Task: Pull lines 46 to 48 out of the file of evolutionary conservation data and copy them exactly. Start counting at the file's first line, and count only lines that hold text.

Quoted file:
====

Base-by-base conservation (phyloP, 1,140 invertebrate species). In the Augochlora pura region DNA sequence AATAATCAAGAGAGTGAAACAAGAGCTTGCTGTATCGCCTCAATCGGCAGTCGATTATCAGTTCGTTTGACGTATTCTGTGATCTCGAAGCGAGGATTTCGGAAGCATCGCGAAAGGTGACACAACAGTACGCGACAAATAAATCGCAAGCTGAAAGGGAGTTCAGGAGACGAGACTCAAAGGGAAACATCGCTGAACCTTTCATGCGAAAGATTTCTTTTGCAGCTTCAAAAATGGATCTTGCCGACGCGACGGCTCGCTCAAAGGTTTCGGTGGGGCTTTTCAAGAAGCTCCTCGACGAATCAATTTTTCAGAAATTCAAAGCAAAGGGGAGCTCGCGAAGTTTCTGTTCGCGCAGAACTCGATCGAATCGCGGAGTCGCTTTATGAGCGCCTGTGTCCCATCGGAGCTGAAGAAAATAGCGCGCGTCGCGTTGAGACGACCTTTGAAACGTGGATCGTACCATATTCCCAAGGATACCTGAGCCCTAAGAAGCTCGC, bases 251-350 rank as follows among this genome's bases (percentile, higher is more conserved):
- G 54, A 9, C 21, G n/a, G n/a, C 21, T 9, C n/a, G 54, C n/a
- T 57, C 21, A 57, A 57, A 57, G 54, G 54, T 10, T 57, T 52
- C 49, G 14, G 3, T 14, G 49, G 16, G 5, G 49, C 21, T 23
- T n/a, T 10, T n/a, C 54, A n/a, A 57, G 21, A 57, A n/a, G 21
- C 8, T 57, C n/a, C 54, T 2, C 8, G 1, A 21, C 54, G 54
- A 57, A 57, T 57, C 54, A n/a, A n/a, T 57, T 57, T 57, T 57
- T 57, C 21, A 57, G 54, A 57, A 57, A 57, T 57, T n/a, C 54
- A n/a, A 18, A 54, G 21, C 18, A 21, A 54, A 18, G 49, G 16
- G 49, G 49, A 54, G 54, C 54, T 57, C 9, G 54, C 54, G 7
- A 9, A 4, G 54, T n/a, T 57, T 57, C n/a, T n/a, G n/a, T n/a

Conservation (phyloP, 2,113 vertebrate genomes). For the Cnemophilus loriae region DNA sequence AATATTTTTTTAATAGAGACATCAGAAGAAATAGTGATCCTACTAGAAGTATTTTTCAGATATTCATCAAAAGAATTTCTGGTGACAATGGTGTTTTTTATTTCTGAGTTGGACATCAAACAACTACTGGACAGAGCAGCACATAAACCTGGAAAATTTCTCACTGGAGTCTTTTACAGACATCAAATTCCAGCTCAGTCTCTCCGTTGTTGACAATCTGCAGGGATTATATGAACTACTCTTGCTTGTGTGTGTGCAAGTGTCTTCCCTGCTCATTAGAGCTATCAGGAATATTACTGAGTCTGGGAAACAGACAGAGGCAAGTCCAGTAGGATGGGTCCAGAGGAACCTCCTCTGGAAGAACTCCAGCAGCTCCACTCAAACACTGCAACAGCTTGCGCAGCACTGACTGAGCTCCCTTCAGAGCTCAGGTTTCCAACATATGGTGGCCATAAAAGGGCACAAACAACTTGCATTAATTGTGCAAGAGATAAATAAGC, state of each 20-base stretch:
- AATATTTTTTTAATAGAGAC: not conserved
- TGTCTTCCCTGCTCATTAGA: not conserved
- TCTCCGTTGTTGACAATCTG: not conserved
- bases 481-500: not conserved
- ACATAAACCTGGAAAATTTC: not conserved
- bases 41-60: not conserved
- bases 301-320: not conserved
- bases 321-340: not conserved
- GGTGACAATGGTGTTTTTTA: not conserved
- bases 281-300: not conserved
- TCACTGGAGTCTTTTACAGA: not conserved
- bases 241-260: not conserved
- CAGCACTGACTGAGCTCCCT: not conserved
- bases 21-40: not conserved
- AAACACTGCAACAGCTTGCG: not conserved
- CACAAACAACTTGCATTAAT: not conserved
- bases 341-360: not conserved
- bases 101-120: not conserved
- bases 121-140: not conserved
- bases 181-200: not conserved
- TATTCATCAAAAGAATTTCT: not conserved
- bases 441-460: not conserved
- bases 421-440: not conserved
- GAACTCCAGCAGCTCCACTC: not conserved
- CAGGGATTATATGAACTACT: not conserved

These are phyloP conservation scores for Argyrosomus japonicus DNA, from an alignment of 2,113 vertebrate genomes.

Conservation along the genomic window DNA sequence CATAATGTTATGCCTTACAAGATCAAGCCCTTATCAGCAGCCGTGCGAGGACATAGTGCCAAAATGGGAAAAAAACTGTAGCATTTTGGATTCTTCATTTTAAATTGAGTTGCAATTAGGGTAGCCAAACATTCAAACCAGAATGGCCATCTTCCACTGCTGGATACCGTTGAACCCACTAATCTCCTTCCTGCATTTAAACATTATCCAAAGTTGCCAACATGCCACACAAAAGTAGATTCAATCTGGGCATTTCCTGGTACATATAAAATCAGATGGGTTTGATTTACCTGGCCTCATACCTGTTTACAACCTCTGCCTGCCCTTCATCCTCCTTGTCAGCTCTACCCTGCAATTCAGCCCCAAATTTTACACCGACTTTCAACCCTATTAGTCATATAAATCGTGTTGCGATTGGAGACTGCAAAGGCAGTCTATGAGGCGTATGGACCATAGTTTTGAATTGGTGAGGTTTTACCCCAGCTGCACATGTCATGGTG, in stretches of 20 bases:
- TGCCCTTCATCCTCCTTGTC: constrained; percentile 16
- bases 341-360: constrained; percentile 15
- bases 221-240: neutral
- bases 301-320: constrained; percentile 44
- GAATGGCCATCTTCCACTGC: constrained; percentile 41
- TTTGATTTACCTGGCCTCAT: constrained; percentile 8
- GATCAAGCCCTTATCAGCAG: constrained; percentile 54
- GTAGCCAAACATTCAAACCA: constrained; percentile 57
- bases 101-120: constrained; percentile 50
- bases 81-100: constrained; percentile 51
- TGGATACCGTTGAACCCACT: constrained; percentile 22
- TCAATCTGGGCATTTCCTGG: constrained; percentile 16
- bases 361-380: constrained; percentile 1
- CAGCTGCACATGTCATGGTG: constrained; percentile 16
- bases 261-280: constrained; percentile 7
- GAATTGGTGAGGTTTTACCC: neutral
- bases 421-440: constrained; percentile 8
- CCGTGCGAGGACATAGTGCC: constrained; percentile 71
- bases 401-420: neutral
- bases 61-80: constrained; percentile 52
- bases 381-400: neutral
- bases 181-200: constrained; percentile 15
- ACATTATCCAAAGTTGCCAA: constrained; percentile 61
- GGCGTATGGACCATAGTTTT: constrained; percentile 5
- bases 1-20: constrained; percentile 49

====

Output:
- GATCAAGCCCTTATCAGCAG: constrained; percentile 54
- GTAGCCAAACATTCAAACCA: constrained; percentile 57
- bases 101-120: constrained; percentile 50